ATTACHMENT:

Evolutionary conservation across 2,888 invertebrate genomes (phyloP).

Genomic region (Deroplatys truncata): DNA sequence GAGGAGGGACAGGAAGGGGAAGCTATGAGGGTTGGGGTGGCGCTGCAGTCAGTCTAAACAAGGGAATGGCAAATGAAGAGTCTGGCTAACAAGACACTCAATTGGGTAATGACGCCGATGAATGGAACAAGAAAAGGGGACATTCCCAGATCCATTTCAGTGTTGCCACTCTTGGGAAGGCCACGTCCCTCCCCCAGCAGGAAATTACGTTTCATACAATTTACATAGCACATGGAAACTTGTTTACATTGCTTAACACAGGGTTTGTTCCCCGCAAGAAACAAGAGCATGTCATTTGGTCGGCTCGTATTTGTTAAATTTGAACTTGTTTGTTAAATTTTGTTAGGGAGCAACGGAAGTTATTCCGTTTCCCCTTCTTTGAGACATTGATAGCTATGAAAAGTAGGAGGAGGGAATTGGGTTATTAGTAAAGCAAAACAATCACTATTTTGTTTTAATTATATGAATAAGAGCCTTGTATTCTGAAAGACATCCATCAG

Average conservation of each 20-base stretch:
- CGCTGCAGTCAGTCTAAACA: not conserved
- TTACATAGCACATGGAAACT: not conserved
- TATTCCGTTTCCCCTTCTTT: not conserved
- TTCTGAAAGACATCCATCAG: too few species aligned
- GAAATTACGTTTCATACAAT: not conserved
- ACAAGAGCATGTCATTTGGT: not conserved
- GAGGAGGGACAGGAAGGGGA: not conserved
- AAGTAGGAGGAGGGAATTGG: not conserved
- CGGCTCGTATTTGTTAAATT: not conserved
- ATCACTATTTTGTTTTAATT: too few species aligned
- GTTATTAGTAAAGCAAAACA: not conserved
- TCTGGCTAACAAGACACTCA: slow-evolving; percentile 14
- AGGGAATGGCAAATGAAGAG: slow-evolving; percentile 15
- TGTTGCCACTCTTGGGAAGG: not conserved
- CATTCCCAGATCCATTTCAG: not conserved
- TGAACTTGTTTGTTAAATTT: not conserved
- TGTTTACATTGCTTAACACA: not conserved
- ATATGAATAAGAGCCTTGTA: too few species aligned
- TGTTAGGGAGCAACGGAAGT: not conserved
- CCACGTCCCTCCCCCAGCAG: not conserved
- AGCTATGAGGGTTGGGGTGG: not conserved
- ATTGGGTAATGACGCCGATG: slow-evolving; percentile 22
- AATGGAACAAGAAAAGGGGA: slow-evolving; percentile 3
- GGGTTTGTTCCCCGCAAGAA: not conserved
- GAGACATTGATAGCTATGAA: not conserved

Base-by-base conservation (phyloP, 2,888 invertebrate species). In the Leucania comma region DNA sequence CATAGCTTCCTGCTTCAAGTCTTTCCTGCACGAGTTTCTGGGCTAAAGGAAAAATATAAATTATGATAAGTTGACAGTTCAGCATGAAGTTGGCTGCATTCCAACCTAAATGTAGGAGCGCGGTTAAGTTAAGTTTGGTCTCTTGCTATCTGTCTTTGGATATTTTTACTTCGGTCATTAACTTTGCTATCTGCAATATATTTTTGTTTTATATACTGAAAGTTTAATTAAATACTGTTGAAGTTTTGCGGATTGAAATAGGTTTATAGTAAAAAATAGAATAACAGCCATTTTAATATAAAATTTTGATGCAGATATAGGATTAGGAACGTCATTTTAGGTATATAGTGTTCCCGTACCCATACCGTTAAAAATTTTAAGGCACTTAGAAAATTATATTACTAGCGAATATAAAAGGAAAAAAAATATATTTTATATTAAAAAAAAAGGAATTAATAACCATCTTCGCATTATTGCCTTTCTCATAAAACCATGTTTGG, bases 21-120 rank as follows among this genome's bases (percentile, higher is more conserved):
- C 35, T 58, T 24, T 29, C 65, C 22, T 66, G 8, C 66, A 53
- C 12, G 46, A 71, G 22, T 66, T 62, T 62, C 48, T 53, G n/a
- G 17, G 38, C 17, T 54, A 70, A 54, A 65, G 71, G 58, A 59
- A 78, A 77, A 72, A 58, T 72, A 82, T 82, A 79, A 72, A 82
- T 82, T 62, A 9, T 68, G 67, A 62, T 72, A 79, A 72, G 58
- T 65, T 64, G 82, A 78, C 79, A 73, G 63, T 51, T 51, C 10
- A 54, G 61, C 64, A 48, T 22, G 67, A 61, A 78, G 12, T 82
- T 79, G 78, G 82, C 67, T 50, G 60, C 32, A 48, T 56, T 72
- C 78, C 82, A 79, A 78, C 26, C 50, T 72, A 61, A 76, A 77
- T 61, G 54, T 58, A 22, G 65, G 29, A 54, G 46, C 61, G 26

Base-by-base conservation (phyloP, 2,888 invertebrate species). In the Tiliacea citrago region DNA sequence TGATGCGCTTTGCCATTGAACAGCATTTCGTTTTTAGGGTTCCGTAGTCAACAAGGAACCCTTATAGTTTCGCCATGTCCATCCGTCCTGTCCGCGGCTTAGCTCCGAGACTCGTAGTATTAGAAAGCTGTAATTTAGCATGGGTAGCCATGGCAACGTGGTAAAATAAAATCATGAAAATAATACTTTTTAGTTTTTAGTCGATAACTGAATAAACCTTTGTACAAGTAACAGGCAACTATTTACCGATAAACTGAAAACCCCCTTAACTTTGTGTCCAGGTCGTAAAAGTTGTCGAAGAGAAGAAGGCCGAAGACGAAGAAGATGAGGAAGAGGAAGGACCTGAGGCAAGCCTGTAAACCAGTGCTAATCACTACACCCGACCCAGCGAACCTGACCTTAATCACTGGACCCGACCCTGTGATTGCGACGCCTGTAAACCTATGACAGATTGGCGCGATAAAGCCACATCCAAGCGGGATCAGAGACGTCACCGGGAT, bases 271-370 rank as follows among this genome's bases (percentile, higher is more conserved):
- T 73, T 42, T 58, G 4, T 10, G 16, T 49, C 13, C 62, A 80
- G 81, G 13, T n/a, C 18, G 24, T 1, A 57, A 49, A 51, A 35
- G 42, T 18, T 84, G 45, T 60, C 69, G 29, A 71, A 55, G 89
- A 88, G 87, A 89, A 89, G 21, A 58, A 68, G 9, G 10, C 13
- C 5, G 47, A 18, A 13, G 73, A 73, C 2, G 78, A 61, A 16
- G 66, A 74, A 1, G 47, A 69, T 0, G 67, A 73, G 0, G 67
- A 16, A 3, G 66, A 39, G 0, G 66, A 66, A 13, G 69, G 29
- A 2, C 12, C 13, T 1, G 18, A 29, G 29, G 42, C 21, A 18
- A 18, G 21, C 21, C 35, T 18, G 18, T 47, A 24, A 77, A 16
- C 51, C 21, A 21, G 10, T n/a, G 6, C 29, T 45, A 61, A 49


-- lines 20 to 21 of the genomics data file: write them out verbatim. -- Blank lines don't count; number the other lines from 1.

- TGTTTACATTGCTTAACACA: not conserved
- ATATGAATAAGAGCCTTGTA: too few species aligned